In agreeing with the government they are prepared to make sacrifices, and suffer the inconvenience of soaring prices. They are also ready to help the government by allowing their children to join the armed forces to defend the country against the terrorists. They also know that the government has great difficulties, to fight a war and carry on development projects. But they are proud for once they have a President who is like them , who understand their problems. Therefore they will make sacrifices to bring success to governments military program.

All implication after a military success such as, whether there would still remain pockets of terrorists , whether the terrorist will resurge like the Talibans, or whether the military success would be the end of terrorism and establishment of peace, unity and harmony, are lot of complicated things for them to spend sleepless nights. They have seen riots, they have heard of the world wars.

My villagers would want an end to terrorism, and they hope and wish that the army would succeed. They are not interests in what would happen in two, three, four or five years after the end of terrorism. But they hope when terrorism is ended, and peace reins, there would be time for the government to start development project, bring down prices and make life a lot more better.

The villagers know that the President Rajapakse was elected to bring peace to the country and develop the country for the common good of all people. He was not elected specially make war against the terrorists. They know that the President did his best to bring the terrorists to the negotiating table to end terrorism through dialogue, tolerance and compromise.

The people of my village now know that the President was forced to give up negotiations for peace, and to resort to a military solution to end terrorism, without which there would never be peace, or economic and social progress.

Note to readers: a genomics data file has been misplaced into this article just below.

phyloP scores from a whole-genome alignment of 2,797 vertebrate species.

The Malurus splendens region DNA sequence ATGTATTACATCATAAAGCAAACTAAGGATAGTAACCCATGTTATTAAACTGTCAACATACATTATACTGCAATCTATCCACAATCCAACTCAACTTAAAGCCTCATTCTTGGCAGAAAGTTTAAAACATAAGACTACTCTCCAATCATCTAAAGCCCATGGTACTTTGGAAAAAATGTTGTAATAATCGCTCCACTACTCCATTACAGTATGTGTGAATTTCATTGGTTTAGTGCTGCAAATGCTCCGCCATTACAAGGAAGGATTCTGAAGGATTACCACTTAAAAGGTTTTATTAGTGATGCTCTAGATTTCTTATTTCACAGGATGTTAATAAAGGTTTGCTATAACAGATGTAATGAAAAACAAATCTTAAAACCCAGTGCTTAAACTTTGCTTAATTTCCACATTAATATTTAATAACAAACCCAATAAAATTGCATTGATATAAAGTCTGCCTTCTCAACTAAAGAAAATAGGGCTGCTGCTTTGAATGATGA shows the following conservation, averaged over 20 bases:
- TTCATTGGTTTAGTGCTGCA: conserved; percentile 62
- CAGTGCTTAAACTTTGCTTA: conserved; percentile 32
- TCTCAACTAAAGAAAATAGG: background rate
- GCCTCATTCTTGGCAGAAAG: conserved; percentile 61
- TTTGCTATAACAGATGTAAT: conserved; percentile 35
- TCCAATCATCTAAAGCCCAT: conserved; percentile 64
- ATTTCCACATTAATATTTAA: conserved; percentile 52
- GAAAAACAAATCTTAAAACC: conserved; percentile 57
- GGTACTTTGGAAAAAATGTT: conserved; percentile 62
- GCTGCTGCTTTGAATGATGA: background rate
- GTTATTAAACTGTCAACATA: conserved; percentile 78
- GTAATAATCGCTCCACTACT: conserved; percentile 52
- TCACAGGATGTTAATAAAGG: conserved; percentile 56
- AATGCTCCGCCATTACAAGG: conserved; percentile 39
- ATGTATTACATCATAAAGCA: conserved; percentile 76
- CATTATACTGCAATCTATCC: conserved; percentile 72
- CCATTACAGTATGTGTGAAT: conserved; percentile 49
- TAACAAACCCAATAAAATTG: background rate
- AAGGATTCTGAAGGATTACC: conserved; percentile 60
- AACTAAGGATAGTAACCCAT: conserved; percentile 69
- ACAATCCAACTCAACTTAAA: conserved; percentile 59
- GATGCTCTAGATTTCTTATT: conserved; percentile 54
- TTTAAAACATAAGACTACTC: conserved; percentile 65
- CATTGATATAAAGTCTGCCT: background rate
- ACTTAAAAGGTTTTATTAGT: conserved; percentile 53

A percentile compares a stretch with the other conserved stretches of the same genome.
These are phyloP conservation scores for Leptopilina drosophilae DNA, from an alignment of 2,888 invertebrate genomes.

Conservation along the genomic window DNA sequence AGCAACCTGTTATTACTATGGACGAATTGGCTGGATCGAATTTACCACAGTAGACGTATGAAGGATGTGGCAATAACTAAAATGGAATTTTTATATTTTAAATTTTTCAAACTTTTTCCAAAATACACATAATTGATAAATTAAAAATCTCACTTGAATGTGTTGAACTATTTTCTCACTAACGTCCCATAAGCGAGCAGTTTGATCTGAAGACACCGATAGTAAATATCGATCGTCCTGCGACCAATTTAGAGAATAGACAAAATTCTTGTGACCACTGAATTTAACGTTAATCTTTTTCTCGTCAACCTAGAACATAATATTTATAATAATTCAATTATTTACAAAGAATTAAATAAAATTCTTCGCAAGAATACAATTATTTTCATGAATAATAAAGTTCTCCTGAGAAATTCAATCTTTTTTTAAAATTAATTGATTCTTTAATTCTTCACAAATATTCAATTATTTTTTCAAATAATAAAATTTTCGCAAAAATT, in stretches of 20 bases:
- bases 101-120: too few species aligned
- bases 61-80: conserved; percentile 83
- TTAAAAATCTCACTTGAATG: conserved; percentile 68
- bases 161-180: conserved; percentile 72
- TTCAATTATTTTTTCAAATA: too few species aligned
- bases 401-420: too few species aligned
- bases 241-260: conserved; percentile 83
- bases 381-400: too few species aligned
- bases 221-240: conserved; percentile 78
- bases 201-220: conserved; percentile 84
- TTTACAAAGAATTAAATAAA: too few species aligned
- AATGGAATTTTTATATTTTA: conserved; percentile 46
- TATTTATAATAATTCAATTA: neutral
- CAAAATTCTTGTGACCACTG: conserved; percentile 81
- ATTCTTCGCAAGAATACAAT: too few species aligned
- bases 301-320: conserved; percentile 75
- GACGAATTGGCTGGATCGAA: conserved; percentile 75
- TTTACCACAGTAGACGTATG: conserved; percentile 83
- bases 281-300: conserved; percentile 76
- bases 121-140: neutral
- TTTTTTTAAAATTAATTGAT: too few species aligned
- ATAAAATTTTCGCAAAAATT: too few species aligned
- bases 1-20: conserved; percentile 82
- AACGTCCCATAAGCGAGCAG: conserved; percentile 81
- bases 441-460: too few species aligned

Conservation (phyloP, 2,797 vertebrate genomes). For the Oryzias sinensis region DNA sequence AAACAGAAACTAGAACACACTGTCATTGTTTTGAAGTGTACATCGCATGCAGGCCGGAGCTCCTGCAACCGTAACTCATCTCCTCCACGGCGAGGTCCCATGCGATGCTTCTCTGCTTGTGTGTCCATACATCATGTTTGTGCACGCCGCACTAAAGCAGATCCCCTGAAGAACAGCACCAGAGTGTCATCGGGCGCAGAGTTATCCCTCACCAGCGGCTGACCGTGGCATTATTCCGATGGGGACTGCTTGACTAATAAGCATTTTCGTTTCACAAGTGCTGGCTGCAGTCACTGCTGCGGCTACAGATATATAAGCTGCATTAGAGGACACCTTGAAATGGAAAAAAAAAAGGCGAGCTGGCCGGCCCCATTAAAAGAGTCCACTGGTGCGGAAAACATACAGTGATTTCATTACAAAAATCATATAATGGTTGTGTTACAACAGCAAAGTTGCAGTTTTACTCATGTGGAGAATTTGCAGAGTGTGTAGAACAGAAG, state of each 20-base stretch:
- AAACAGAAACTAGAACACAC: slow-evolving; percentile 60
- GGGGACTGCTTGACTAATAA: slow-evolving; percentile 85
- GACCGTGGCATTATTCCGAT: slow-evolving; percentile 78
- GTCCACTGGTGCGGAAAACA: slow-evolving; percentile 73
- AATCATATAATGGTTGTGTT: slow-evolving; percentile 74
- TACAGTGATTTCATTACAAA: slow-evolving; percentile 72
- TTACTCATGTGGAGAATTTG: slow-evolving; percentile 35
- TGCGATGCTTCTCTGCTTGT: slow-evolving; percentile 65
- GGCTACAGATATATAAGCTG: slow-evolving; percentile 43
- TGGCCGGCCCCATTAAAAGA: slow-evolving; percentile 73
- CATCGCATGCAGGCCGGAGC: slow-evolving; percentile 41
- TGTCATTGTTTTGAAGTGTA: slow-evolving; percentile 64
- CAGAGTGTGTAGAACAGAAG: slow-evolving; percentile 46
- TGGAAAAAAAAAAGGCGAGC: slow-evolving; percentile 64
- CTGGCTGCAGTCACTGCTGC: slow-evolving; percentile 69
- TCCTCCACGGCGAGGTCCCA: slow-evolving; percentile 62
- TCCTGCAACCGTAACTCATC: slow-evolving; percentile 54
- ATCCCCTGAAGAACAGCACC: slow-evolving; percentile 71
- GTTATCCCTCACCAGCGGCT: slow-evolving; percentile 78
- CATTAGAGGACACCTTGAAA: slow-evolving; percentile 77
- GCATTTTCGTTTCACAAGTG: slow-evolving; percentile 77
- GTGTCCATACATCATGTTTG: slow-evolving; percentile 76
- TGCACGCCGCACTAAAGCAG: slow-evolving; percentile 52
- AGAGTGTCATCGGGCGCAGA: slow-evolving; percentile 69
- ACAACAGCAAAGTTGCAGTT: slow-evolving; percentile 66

They know that the government will definitely survive very well after the war, and the President is capable of finding ways and means to stem, " portending wage-price inflation spiral, overcome the foreign debt servicing and the foreign trade deficit crises, rise above all levels of corruption, reverse human and media rights violations, and continue to win elections." The government can certainly survive without war, and bring prosperity and happiness to a united Sri Lanka.

The villagers know that "war" was not and will not be a necessary condition for the governments survival. Because the government was elected to end terrorism first, and carry out the Mahinda Chintanaya next. The "war" became inevitable, when all the efforts of the government to negotiate peace with the terrorists failed, and the terrorists were determined not to negotiate but reinforce their military power under the cover of an existing CFA, to fight against the government forces and establish a separate Eelam State.

They have heard of what happened after signing the CFA. They totally agree its withdrawal. Now they do not agree to a ceasefire, and would like the Government Forces continue until they eliminate the terrorists. That is what they want now, they are not worried about what would happen later. Because an experienced army with capable Commanders, and a President who is peace loving, sincere, and capable of giving proper leadership could find ways and means to overcome any future eventuality.

My villagers do not understand ethnic differences. They know Sinhala, Tamils and Muslims. They know that after a military success it is up to the Tamil people to make a success of the victory by getting closer to the Sinhala people, by not being prejudiced against them. They should take the initiative to unite the Tamils, Muslims and Sinhala in to a Nation of Sri Lankans.

The people of my village would like the Sinhala, Tamil and Muslim leaders to be like what they are in their village, simple, peaceful, understanding, ready to settle their problems peacefully in friendly dialogue.
- Sri Lanka Guardian